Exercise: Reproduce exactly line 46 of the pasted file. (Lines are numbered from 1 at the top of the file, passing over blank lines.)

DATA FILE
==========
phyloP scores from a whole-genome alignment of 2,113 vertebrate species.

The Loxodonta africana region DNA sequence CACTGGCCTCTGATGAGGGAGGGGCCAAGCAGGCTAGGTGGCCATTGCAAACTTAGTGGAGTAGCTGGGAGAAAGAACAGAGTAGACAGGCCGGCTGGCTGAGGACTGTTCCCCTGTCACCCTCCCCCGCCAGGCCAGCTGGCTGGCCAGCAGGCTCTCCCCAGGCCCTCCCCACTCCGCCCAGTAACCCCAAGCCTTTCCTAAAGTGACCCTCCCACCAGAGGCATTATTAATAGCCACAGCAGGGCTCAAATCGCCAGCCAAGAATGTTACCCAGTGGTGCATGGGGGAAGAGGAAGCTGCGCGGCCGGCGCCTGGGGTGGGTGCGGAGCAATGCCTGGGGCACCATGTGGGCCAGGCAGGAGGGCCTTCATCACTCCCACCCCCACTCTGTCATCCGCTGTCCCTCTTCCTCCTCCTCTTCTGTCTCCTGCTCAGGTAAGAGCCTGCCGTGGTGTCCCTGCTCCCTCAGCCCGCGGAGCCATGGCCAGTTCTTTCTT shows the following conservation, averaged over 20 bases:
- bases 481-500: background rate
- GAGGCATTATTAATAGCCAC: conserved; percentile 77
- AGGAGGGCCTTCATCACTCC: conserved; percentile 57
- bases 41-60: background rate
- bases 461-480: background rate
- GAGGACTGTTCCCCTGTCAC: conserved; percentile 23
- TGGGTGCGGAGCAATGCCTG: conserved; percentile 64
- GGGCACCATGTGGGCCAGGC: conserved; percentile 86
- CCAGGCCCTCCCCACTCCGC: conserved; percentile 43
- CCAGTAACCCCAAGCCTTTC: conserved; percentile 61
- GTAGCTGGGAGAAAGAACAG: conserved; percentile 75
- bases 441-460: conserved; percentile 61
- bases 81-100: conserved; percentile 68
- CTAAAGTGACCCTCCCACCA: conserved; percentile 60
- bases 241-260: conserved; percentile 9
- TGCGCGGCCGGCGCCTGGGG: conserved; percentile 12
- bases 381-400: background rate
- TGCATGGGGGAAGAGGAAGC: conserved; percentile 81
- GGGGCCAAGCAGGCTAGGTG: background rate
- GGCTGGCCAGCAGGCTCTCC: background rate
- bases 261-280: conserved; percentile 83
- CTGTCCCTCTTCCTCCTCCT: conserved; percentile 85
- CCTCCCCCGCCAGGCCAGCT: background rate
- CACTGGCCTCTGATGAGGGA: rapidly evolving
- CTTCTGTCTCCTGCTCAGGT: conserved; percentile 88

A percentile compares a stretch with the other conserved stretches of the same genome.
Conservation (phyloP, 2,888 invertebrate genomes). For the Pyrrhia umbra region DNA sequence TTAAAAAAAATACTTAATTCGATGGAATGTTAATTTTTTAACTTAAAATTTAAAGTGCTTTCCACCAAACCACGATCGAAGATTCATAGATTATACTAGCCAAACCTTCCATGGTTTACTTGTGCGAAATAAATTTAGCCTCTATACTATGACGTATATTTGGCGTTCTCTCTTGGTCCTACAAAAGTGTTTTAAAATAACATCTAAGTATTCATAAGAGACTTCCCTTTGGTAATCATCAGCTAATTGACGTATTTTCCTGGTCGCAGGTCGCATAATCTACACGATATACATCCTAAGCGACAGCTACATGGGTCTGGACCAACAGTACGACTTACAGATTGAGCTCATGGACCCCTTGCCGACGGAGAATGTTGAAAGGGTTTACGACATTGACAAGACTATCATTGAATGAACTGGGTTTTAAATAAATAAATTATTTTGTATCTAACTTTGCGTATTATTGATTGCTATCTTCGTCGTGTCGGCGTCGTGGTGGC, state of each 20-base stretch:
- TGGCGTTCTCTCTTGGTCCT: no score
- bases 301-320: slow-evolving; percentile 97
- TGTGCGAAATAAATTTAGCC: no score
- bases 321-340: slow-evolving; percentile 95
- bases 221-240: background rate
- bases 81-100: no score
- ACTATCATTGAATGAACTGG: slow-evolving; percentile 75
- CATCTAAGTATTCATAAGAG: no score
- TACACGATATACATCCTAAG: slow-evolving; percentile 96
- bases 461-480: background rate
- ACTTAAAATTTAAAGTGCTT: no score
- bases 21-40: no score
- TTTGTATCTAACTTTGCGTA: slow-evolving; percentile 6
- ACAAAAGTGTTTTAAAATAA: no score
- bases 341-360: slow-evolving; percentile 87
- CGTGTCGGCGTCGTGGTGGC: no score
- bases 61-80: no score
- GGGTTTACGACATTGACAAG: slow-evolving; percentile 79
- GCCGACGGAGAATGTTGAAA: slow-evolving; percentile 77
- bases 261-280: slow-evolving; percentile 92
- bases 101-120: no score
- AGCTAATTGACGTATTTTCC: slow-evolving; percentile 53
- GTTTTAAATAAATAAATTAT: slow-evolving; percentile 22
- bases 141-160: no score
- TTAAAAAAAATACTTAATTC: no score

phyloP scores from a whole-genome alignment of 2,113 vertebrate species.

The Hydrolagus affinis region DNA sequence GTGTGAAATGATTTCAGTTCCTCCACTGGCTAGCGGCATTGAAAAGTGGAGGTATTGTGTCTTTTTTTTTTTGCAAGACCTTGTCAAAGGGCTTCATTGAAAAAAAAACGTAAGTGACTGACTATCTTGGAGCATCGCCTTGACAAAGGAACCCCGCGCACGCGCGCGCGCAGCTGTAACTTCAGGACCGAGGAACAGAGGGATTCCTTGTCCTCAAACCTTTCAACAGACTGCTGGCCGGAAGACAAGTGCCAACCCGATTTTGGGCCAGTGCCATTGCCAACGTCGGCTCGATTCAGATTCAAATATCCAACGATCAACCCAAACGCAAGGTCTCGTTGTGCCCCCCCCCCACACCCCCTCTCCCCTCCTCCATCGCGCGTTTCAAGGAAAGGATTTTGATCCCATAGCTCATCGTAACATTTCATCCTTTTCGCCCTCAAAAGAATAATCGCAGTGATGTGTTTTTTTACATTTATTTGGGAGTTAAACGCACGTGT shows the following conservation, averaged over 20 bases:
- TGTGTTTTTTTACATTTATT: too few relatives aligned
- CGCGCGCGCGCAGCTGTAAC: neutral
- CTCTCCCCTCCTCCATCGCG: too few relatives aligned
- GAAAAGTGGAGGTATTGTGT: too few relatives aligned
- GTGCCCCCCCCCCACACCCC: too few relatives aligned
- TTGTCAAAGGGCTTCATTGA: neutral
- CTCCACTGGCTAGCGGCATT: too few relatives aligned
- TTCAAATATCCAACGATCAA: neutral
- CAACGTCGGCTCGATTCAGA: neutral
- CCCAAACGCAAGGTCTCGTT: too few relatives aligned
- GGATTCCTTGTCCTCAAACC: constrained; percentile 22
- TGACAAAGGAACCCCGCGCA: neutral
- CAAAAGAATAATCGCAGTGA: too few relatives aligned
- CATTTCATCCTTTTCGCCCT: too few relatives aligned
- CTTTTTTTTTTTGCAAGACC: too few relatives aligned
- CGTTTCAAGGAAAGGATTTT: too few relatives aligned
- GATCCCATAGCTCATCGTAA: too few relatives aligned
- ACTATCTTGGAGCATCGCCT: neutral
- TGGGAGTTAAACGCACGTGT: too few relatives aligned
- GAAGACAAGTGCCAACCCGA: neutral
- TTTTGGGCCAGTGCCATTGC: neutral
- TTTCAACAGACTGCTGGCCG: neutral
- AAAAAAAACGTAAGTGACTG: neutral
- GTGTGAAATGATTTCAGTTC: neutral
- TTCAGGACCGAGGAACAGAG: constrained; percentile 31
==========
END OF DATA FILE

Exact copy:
- bases 61-80: no score